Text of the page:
Alas, taking corporate money, and the Clinton “centrist” tendency to imitate the Republicans in accommodating corporations with “free trade” deals detrimental to workers, like the North American free Trade Agreement (NAFTA), have rendered the Democrats incapable of challenging the Republican program. And so we have been taught that “free trade” is the new normal, the reality we have to accept, and any challenge is just plain silly.
Oh? This new crew of Democrats in Congress hopefully could challenge this belief. But do we have to accept Pelosi as Speaker again? Would any attempt to dislodge Pelosi weaken the Democrats in Congress, at a time when the Republicans are now weakened by their own President, and may not ever recover? This is a great test of political skills for the new crew, to be ready to deal with the established leadership, but from a position of strength, to advance their agenda within the framework of the party caucus.
The party leadership would have to consider first the needs of the American people and the issues Americans face on a daily basis, and the leaders would have to finally be weaned away from the corporate trough. The new members represent the American people as they are-not so affluent, not so white, mainly female, many not heterosexual, and not all of them identifying as Christian. Eventually, with practice of political skills like committee work, public speaking, and negotiating, these newbies will attain leadership positions.
The new congressional crew will have to deal with such serious issues as income inequality, health insurance, dilapidated schools and infrastructure, the environment, factories closing and jobs moving to low wage regions, then overseas (a phenomenon dating back to the fifties and sixties, supposedly a golden age for the American worker). For the good of the nation-seriously-the new crew and the old heads must come together for the people’s welfare. (I’m not an either-or thinker; the new crew and the old veterans have their virtues, skills, experience, and energy.)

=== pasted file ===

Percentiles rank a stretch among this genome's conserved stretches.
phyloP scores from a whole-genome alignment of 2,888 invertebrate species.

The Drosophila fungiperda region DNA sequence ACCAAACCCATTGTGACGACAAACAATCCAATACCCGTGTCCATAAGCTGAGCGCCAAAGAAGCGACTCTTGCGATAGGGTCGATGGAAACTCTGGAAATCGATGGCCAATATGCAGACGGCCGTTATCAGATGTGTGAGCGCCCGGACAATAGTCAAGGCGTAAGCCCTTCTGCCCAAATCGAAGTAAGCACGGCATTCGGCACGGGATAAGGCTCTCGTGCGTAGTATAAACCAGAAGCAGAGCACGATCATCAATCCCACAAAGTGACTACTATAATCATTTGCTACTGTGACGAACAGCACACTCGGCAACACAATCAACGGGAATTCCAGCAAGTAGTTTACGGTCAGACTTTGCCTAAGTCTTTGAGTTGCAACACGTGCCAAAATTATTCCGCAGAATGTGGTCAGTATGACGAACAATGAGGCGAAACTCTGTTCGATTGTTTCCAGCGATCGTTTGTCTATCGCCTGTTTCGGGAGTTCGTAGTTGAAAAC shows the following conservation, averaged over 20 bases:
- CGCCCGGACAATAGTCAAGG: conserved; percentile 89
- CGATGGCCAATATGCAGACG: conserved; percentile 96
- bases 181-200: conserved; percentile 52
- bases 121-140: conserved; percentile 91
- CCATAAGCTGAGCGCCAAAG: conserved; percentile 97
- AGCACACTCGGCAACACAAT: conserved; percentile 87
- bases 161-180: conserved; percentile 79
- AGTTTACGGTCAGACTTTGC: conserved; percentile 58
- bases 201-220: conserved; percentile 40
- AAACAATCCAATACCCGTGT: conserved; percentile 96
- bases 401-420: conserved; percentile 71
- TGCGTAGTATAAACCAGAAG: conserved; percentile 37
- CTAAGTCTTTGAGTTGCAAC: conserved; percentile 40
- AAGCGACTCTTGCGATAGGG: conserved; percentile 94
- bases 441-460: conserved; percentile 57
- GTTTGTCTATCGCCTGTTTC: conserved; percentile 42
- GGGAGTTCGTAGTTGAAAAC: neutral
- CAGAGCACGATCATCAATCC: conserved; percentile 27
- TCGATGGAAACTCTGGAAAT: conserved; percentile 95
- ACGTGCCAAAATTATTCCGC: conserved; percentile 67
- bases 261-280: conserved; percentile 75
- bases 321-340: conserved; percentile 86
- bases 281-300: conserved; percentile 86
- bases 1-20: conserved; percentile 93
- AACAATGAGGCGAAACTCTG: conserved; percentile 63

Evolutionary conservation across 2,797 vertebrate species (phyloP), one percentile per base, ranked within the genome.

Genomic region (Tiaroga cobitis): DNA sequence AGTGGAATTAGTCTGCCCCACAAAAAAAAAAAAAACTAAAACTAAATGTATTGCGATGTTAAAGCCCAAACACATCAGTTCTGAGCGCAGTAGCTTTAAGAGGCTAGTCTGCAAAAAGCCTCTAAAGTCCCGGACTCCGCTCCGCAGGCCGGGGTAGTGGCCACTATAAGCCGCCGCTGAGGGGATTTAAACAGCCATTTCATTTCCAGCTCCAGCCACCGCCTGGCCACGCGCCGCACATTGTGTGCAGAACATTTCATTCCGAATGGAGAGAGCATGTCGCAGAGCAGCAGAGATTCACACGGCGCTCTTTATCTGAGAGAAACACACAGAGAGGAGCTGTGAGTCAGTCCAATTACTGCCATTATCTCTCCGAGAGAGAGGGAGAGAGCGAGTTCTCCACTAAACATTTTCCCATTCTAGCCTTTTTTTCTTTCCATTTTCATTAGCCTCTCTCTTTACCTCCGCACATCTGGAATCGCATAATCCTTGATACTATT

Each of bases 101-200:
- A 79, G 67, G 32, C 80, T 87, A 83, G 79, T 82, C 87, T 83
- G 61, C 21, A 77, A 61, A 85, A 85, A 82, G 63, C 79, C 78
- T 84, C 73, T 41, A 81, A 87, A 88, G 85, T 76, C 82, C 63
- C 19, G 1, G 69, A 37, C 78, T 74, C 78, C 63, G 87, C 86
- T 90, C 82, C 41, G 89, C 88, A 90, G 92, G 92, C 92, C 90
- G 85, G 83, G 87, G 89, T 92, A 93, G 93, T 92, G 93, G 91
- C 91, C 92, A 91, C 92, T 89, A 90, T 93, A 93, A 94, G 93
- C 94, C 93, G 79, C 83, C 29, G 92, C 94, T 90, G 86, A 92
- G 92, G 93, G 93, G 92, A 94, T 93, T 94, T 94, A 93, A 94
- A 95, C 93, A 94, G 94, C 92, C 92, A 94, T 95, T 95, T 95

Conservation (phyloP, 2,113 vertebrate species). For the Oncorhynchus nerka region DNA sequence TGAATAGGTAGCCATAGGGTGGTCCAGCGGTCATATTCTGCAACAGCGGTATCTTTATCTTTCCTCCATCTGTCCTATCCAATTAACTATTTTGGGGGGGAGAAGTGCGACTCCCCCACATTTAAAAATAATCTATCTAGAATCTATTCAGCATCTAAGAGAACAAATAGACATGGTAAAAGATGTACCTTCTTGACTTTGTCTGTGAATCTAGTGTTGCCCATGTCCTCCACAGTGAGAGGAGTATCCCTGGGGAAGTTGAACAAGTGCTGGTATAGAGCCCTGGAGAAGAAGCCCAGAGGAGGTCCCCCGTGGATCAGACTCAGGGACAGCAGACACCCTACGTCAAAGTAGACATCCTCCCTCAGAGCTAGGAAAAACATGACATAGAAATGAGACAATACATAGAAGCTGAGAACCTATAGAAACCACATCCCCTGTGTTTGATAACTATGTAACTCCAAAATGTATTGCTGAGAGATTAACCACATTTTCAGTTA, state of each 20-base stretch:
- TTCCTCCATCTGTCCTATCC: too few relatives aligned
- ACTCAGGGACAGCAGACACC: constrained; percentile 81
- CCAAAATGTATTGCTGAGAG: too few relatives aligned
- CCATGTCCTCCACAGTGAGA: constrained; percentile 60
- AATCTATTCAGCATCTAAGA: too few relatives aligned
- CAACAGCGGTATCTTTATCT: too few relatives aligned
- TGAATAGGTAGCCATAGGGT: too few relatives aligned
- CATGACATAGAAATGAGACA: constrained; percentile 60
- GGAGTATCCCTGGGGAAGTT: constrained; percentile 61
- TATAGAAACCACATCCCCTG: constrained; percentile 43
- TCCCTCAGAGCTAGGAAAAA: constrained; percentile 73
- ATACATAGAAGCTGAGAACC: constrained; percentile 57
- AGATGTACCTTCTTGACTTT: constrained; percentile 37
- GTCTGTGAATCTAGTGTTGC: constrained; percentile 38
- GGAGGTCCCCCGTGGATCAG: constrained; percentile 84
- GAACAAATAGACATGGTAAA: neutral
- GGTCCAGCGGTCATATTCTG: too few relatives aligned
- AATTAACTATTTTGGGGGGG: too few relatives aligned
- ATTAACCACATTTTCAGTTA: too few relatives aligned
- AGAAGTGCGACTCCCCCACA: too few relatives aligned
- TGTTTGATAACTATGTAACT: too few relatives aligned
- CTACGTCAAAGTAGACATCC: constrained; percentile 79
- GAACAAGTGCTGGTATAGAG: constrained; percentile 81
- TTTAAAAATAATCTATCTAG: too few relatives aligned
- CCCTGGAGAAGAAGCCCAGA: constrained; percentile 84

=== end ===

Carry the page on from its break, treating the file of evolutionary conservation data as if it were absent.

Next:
This election has also exposed the terrible reality of voter fraud, particularly in Georgia, Texas, and Florida, during their senatorial and gubernatorial campaigns. How interesting it is that while people were exercising the most simple and basic act of a citizen-voting-machines, lost electric power or were not open on time, absentee ballots were misplaced until the deadline for counting them passed, and people suddenly found themselves NOT on the voting rolls, even though they voted for decades. Fortunately, the results of these voting suppression schemes are observed and challenged. And IF these candidates are “elected” by fraudulent means, like Brian Kemp in Georgia (who, while running for Governor, was still the state’s Secretary of State, in charge of the voting system), we don’t have to accept them as the legitimate holders of those offices. This is not about “being a good sport” and “you lost get over it.” This is serious business, not a kid’s backyard ball game. These offices affect how people’s lives work-law enforcement (will it turn into state repression?), pollution, discrimination, you name it.